Title: C. S. Lewis – A Life:
Eccentric Genius, Reluctant Prophet
Author: Alister McGrath
Rating: 4 of 5
Time for the last book that I read for my C. S. Lewis class. This one was not by Lewis, but about him. For the most part, this had everything I look for in a biography. McGrath showed neither fawning hero worship nor venomous character assassination. He clearly respected Lewis, but did not act as if he were practically the fourth member of the Trinity.
Because he was not a friend or acquaintance of Lewis, McGrath seems to be able to be more objective than they are in their biographies. At one point he got very nit-picky about the exact timing of Lewis’s conversion and spent (I felt) way too much time trying to show that he was right and all other biographers were wrong, but in general he interacted with other biographies (especially that of George Sayers) only when it was helpful to do so.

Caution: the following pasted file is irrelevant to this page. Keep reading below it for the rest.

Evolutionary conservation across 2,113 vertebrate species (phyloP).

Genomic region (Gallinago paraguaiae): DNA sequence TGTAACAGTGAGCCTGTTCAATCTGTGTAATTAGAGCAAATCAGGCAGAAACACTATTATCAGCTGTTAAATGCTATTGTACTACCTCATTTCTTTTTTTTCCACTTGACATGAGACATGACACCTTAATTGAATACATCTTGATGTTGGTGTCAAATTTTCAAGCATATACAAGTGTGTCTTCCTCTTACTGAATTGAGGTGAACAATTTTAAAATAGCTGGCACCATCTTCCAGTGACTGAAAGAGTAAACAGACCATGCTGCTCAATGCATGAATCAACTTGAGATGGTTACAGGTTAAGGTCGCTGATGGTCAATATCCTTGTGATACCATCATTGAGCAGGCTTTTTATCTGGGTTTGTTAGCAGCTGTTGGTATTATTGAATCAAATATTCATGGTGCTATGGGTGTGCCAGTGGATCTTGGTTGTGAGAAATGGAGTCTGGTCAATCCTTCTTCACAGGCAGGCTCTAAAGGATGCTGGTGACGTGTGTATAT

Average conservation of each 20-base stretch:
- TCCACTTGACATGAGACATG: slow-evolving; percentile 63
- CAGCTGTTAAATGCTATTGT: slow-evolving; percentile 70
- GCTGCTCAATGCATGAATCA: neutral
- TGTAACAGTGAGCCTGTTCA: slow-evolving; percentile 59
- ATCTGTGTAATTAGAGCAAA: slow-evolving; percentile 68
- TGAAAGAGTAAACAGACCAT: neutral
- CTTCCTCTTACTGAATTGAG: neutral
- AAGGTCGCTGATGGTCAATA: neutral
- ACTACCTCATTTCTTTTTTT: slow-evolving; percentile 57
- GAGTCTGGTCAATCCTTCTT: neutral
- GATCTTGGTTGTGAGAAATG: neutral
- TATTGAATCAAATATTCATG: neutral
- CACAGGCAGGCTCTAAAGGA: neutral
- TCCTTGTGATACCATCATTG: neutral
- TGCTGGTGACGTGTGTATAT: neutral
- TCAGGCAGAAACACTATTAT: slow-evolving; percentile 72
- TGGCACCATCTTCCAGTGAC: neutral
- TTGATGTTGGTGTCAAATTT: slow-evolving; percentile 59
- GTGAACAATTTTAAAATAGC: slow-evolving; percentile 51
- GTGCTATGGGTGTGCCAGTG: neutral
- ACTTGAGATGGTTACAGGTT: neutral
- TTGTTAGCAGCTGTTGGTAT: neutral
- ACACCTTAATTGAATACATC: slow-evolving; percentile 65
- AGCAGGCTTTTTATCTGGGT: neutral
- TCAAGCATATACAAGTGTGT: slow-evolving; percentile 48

I appreciated that a good part of McGrath’s research came from Lewis’s personal letter, and that he took the content of those letters seriously. For the most part, McGrath wasn’t one of those biographers who has a pet theory about what was really going on behind the scenes and offers odd/unlikely interpretations of the primary sources to make his personal theory work. I was not fully convinced by some of his speculations about the impact of World War I on Lewis or his relationship with Mrs. Moore, but since Lewis was fairly reticent to talk about these things, a certain amount of reading between the lines and speculation is understandable and necessary.
Overall, this provides great context for Lewis’s works (especially Surprised by Joy), and I would recommend it to any fan of C. S. Lewis.